Questions surround selection of World Cup, S/Africa ODI squads

More questions than answers surround the sacking of Dwayne Bravo as captain and the non-selection of Keiron Pollard and Darren Sammy from the West Indies’ One Day International (ODI) team for next month’s five ODIs in South Africa.

Equally so, an official explanation is still awaited for the earlier, mystifying omission of Ravi Rampaul from the provisional 30 for the forthcoming World Cup in Australia and New Zealand. Given the ways of the West Indies Cricket Board (WICB) we shouldn’t hold our breath waiting.

They all come in the confusing aftermath of the pull out of the ODI team on its tour of India, leaving one ODI, one Twenty20 and three Tests abandoned.

Tony Cozier
Tony Cozier

Rampaul’s exclusion was the first; somehow, it slipped under the radar.

Here is arguably the West Indies best ODI bowler over the past few years. Only Dwayne Bravo (199 in 164 matches) and Chris Gayle (158 in 255 ODIs) have more wickets that his 115 in 90 ODIs. His 5.08 runs-per-over rate is among the most economical in the team; his seven wickets in the three ODIs against Bangladesh in the West Indies’ most recent home series were gotten at 14.10 runs each and 3.81 runs an over.

There have been no reports since that he is injured or unfit. Yet he can’t make even a provisional squad of 30. Just what’s going on?

It is hard to credit the assumption that, like Bravo, Pollard and Sammy, he was penalized for being among the 15 in India.

On the team’s withdrawal from India, it is generally accepted that the West Indies Cricket Board (WICB), the West Indies Players Association (WIPA) and the players were equally culpable. Indeed, the Board of Control for Cricket in India (BCCI) pointed the finger of blame directly at the WICB and informed it that it would seek US$42 million in compensation for the losses caused.

The Task Force, appointed by the WICB itself to investigate the background to the fiasco and “render their opinion of the degree of culpability attributed to the WICB, to the WIPA and to the players”, found all three parties at fault for different reasons.

“We are of the view that the fundamental and overriding excuse for the players withdrawing their labour…was the attempted imposition of new contractural terms of employment on the players, negotiated between the Board and WIPA which the players saw for the first time after they got to India,” the report added.

It also placed “a significant proportion of the blame” on the players, “particularly its leaders”.

“Senior players in any overseas squad bear a great responsibility to set standards and create examples for the more junior players to follow,” it added, charging that the senior players failed on this point.

It made no recommendations of what action the WICB should take. This was not in its remit. All the same, it is obvious that Bravo, Sammy and Pollard, if not Rampaul, are paying the price as senior players.

All well and good but surely the WICB and the WIPA deserve similar treatment for their part in the fiasco; this was always a far-fetched notion. There was no way resignation of the WICB president and the chief executive officer and their WIPA equivalent would coincide with the demotion to the Twenty20 ranks of Bravo, Pollard and Sammy. These administrators answer to no one but themselves.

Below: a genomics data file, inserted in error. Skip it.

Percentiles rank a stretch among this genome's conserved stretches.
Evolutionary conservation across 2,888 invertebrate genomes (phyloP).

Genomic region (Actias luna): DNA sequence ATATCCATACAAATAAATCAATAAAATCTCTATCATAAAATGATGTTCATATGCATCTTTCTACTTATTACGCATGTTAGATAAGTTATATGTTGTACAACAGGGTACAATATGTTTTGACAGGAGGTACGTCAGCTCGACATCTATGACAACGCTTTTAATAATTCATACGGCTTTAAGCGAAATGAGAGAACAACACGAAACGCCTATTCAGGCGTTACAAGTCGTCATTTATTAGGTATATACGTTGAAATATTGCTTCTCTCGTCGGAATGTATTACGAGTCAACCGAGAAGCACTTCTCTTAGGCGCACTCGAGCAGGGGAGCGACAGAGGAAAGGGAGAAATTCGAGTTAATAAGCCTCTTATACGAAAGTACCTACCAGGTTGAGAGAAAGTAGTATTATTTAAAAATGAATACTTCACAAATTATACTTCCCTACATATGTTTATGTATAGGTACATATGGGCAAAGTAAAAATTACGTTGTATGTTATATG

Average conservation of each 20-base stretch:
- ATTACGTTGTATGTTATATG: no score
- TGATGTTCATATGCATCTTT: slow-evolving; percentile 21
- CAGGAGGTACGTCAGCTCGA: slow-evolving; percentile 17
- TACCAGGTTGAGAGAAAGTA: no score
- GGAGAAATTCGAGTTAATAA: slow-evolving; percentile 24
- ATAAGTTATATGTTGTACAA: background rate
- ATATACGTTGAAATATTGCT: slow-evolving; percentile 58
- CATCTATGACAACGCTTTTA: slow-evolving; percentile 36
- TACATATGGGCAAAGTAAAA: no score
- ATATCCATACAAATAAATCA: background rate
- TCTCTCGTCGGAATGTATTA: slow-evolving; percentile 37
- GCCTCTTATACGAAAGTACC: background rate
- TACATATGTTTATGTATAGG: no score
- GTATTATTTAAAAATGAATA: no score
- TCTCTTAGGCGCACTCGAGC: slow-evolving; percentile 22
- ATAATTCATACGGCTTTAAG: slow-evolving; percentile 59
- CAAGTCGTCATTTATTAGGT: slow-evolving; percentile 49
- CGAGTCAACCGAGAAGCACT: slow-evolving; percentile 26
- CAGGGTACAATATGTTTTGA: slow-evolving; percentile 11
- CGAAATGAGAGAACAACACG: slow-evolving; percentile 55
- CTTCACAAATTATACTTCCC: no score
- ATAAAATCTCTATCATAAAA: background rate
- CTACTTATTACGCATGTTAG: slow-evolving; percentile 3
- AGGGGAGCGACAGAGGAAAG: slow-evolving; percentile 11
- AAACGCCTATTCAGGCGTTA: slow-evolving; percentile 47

It is not that the shakeup announced on Saturday was unexpected.

From the start, Clive Lloyd, the new chairman of selectors who was with the team in India, was clear in his condemnation of the players’ actions.

“I spoke to them on every occasion, I told them what was the situation,” he said on the TV sports channel, Digicel Sportsmax. “They didn’t listen. I’m very disappointed they didn’t.

“It was just a dialogue that was needed, I told them to play and assess the situation (later),” he added. “I don’t think it was the intelligent thing to do. I am very disappointed.”

Lloyd’s stance was strongly supported by the Trinidad and Tobago Cricket Board (TTCB), home governing body of Bravo, Ramdin, Pollard and Rampaul. It charged the players with bringing “collective shame to the people of the Caribbean while also bringing the game into disrepute.”

One confusing side issue concerns those from India who keep their places. Ramdin remains Test captain and is in both ODI and Twenty20 squads; Sulieman Benn, Leon Johnson, Andre Russell, Jerome Taylor all survive, as does Holder. If it was a matter of seniority, as the Task Force report hints, Ramdin’s 62 Tests, 115 ODIs and 49 Twenty20s certainly places him in that category.

The timing of Jason Holder as Bravo’s successor also raises concerns.

Lloyd, the new chairman of selectors who elevated him to the ODI captaincy, described him as “one of the good, young players who we believe will form part of the long-term future of West Indies cricket”. He “has a very good cricketing brain and has the makings of a very good leader.”

I know Holder as a fellow member of his Barbados club, Wanderers, and fully agree with Lloyd’s assessment. But I’m apprehensive over the immense task immediately confronting him.

At 23, he becomes the youngest of all West Indies captains, in any form of the game. He is at the start of a career that Lloyd is confident will be long-term. His first experience in the post is to be five ODIs in South Africa (ranked No.3 to West Indies No.8 by the ICC) and the subsequent World Cup in Australia and New Zealand, the game’s largest, most intense globally followed limited-overs tournament.

The tense environment within the team that will inevitably follow the upheavals of the past two months compounds the issue.

The challenge will either move Holder forward into the successful leader Lloyd predicts or break him as it has done to others; he is the 11th ODI captain since Viv Richards was succeeded by Richie Richardson in 1992.

 

 

 

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